Several weeks ago, I took my family to the filming of a TV program. As with most of this things there is a person who “warms up” the audience and which seems to involve the throwing of lots of lollies and sweets. (If only weddings used sweets instead of bouquets there might be more takers) The warm up act will always make one of two references to “having someone’s eye out with that one” as they throw the sweets.
England’s Health and Safety Executive have chosen this “hazard” as their December OHS myth. It’s particularly important for the English as the pantomime season begins. The HSE says
“Health and safety rules were blamed when a panto stopped throwing out sweets to the audience. In fact they were worried about the cost of compensation if anyone got hurt….
Realistically, if a panto throws out sweets the chances of someone being seriously hurt is incredibly low. It’s certainly not something HSE worries about …”
The hazard of being injured from stage projectiles is real and it was only 2000 when a law suit was settled between Dame Edna Everage and a man who was hit in the eye with a gladioli thrown from stage.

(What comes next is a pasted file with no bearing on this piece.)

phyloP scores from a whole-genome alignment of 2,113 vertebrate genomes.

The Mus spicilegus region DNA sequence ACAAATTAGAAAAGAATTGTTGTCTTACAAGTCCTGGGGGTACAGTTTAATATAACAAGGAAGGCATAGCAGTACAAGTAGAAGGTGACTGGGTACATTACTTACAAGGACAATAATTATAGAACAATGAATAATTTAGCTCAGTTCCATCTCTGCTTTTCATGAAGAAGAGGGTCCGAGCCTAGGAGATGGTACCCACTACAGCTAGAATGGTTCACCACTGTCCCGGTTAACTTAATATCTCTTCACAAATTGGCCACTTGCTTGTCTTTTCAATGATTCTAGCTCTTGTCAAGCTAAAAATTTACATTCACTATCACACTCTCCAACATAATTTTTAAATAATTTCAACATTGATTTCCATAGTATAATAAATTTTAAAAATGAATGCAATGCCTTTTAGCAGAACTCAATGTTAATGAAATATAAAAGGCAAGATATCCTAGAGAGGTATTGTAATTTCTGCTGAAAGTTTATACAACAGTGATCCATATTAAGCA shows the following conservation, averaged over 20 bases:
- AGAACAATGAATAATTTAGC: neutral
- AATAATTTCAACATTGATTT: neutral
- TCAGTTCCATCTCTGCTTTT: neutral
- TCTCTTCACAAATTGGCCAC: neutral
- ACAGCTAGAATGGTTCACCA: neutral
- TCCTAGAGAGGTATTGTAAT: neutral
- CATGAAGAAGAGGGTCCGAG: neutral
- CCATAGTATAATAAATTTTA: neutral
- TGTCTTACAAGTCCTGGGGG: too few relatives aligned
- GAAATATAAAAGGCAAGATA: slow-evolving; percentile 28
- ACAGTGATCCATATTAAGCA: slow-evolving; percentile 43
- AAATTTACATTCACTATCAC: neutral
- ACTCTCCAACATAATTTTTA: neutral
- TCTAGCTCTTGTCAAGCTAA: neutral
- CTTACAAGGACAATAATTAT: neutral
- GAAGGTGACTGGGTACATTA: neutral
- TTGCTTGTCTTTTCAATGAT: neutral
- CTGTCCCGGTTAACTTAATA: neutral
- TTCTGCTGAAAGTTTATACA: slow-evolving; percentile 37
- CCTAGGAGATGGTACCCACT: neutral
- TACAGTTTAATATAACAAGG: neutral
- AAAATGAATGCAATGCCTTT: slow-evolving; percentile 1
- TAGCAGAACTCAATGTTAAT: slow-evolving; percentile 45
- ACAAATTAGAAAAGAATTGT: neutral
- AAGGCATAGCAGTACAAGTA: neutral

Whether being injured by a projectile from the stage is an OHS matter or a public liability situation is debatable. My risk management lecturer used to say that one should always sue the deepest pockets.
It is not OHS which is generating the safety rules. OHS regulators are reacting to the increased litigation that is being touted by lawyers, bled into the Western culture through US television programs and being seen as a “nice little earner” by some in the community. Most of the critics are facing the wrong target but are doing so because the OHS regulator is an easier target.
As an OHS professional, I would have to say do not throw anything into an audience or crowd unless it is an essential element of the performance. There are other ways of distributing treats.